# How To Convert String To Number In JavaScript

In this blog post, we will explore different ways to convert a string to a number in JavaScript. This is a common programming task, and understanding how to do it efficiently and correctly is an important skill for any programmer, especially those new to the language.

Imagine you are working on a web application, and you want to perform some arithmetic operations on user input. The user input is usually in the form of a string (a sequence of characters), but you need to convert it into a number to perform calculations. This is where converting a string to a number comes in handy.

We will cover the following methods for converting strings to numbers in JavaScript: 1. Number() 2. parseInt() 3. parseFloat() 4. Unary plus (+) 5. Multiply by 1

Let's dive into each of these methods.

## 1. Number()

The `Number()` function is a built-in global function in JavaScript that can be used to convert different data types, like strings, into numbers. If the conversion is successful, it returns a number; otherwise, it returns NaN (which stands for "Not a Number").

Here's an example:

``````let string = "42";
let number = Number(string);
console.log(number); // Output: 42
``````

In this example, we have a string "42" which is successfully converted to the number 42 using the `Number()` function.

However, if the string cannot be converted to a number, Number() will return NaN:

``````let string = "hello";
let number = Number(string);
console.log(number); // Output: NaN
``````

In this case, the string "hello" cannot be converted to a number, so the function returns NaN.

## 2. parseInt()

The `parseInt()` function is another built-in global function in JavaScript that can be used to convert a string to an integer (a whole number). It takes two arguments: the first is the string to be converted, and the second is the radix (the base of the number system). The radix is optional and defaults to 10 if not provided.

Here's an example:

``````let string = "42.5";
let number = parseInt(string);
console.log(number); // Output: 42
``````

In this example, the string "42.5" is converted to the integer 42 using the `parseInt()` function. Note that the decimal part is discarded during the conversion.

The parseInt() function can also handle strings with non-numeric characters at the beginning or the end:

``````let string = "  42px";
let number = parseInt(string);
console.log(number); // Output: 42
``````

In this case, the function successfully converts the string "  42px" to the integer 42, ignoring the white spaces and the "px" at the end.

## 3. parseFloat()

The `parseFloat()` function is another built-in global function in JavaScript that can be used to convert a string to a floating-point number (a number with decimal places). It takes only one argument, the string to be converted.

Here's an example:

``````let string = "42.5";
let number = parseFloat(string);
console.log(number); // Output: 42.5
``````

In this example, the string "42.5" is successfully converted to the floating-point number 42.5 using the `parseFloat()` function.

Similar to the `parseInt()` function, the `parseFloat()` function can also handle strings with non-numeric characters at the beginning or the end:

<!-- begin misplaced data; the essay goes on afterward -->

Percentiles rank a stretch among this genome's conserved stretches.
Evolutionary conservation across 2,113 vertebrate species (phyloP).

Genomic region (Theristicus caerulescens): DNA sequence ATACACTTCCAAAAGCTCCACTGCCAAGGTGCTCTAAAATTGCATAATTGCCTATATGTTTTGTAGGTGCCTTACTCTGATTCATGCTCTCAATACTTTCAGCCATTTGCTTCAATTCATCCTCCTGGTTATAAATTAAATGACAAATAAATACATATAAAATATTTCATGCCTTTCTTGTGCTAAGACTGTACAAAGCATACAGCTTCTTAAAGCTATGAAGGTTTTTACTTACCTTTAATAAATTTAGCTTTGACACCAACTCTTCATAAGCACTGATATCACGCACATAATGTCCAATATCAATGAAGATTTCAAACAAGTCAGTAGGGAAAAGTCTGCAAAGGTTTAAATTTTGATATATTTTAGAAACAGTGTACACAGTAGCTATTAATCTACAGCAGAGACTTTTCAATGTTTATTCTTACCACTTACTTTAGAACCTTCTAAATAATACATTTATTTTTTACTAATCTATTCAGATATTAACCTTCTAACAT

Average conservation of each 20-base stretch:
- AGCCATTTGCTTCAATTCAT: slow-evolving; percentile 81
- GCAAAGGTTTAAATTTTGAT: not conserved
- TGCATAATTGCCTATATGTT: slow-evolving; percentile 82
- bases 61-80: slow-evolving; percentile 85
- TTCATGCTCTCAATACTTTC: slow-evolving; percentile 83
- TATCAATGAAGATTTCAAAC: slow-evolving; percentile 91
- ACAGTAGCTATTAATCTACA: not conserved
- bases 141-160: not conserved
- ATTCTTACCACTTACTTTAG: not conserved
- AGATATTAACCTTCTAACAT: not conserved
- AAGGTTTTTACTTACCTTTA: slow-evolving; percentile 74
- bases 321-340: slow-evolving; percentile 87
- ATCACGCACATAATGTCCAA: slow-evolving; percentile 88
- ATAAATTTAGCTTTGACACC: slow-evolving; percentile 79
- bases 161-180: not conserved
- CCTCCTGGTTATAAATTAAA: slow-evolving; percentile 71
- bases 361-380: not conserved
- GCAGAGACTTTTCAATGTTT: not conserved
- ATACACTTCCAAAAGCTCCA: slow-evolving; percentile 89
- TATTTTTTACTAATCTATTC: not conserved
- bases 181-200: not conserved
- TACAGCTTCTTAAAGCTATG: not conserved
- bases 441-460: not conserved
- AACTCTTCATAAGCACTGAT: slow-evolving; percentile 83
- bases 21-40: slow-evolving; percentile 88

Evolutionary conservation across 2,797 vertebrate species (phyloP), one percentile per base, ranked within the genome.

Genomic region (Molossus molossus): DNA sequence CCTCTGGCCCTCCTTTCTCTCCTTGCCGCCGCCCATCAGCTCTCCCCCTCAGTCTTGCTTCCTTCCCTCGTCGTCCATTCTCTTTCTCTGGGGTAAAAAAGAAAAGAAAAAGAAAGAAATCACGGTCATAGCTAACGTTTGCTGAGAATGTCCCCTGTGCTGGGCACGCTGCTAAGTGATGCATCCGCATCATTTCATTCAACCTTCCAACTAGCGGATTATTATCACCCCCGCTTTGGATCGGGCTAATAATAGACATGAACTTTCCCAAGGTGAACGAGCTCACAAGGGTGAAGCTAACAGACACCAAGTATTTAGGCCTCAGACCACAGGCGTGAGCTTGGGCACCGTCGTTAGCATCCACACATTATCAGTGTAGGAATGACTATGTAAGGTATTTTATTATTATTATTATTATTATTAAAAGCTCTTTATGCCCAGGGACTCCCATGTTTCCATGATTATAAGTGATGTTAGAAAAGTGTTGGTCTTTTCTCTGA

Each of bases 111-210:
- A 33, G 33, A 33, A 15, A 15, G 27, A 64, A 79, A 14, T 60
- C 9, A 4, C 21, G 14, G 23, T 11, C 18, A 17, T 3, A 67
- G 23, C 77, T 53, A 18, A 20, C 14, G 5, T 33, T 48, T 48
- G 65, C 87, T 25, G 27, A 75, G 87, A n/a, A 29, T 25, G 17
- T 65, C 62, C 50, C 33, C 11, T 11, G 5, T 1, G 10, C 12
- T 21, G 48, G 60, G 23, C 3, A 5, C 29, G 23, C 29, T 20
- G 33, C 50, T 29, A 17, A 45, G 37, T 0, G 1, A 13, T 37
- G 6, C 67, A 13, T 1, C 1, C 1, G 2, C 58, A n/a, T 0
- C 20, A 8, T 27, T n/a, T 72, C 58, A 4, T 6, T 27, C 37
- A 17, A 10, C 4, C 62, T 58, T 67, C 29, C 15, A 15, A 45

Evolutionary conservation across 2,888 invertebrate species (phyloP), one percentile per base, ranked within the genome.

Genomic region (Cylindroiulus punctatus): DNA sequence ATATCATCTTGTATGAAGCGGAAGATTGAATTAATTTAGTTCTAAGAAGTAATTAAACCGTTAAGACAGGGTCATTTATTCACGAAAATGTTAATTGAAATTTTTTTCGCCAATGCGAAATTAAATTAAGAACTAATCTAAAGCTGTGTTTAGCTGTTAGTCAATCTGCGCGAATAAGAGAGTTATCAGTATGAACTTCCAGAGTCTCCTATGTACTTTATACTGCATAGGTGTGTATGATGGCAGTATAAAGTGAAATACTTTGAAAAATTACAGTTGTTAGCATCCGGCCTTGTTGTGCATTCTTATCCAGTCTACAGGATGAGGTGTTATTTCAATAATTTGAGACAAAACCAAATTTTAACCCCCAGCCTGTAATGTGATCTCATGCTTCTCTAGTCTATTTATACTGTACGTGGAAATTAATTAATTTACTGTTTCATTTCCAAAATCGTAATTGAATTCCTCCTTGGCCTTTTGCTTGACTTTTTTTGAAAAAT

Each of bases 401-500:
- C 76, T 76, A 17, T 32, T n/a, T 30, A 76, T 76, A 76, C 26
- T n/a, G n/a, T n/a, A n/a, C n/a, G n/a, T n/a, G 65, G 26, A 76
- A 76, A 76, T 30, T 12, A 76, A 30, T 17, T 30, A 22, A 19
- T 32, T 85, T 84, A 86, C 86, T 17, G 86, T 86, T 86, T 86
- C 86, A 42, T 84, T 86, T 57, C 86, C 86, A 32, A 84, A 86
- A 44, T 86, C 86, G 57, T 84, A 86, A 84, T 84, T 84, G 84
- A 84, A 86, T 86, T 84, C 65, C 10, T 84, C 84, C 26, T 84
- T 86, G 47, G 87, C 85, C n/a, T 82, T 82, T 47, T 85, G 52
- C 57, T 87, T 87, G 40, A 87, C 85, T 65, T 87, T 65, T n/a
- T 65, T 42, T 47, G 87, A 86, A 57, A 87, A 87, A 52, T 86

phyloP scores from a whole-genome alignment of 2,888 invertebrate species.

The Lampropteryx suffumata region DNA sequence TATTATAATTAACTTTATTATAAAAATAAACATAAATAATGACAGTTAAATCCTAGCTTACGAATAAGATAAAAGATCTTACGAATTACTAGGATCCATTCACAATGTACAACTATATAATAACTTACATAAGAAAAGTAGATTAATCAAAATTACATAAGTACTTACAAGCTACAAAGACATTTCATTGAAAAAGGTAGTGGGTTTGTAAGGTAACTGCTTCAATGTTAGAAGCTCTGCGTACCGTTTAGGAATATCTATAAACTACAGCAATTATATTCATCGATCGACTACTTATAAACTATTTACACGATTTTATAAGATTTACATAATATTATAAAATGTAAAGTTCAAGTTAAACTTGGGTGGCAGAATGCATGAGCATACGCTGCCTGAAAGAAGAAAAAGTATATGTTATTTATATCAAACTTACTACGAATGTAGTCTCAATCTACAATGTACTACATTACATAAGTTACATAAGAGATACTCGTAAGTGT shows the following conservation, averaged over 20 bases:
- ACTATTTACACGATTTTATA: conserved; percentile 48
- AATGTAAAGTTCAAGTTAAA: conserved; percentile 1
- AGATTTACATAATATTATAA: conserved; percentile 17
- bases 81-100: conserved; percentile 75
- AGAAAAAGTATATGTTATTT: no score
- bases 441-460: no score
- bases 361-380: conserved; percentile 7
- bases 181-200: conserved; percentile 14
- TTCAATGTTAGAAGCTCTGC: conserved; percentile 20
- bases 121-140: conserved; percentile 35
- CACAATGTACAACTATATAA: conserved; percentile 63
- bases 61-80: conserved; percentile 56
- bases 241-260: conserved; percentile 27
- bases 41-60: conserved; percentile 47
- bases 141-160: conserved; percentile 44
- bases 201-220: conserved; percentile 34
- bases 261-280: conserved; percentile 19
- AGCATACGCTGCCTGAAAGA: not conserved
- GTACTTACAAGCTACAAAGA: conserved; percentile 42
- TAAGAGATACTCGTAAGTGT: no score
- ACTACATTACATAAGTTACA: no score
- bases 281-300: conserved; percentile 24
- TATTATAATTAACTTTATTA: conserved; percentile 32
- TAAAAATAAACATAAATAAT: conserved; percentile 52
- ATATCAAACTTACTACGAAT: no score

``````let string = "  42.5px";
let number = parseFloat(string);
console.log(number); // Output: 42.5
``````

In this case, the function successfully converts the string "  42.5px" to the floating-point number 42.5, ignoring the white spaces and the "px" at the end.

## 4. Unary plus (+)

The unary plus (+) operator is a lesser-known method for converting a string to a number in JavaScript. It is a shorthand way to achieve the same result as using the `Number()` function.

Here's an example:

``````let string = "42";
let number = +string;
console.log(number); // Output: 42
``````

In this example, the unary plus (+) operator is used to convert the string "42" to the number 42.

If the string cannot be converted to a number, the unary plus (+) operator will return NaN:

``````let string = "hello";
let number = +string;
console.log(number); // Output: NaN
``````

In this case, the unary plus (+) operator returns NaN since the string "hello" cannot be converted to a number.

## 5. Multiply by 1

Another way to convert a string to a number in JavaScript is to multiply the string by 1. This method works because JavaScript performs type coercion (automatic conversion between data types) during arithmetic operations.

Here's an example:

``````let string = "42";
let number = string * 1;
console.log(number); // Output: 42
``````

In this example, the string "42" is successfully converted to the number 42 by multiplying it by 1.

Similar to the unary plus (+) operator, if the string cannot be converted to a number, multiplying it by 1 will return NaN:

``````let string = "hello";
let number = string * 1;
console.log(number); // Output: NaN
``````

In this case, the result is NaN since the string "hello" cannot be converted to a number.

## Conclusion

In this blog post, we discussed five different ways to convert a string to a number in JavaScript. Each method has its own advantages and use cases, so it's essential to understand how they work and when to use them.

For most situations, the `Number()`, `parseInt()`, or `parseFloat()` functions are recommended as they provide more control and clarity. The unary plus (+) operator and multiplying by 1 can be useful in certain cases as shorthand methods, but they might be less readable for beginners.

As you continue learning and growing as a programmer, it's crucial to understand these conversion methods to make your code efficient and avoid potential bugs or errors. Happy coding!

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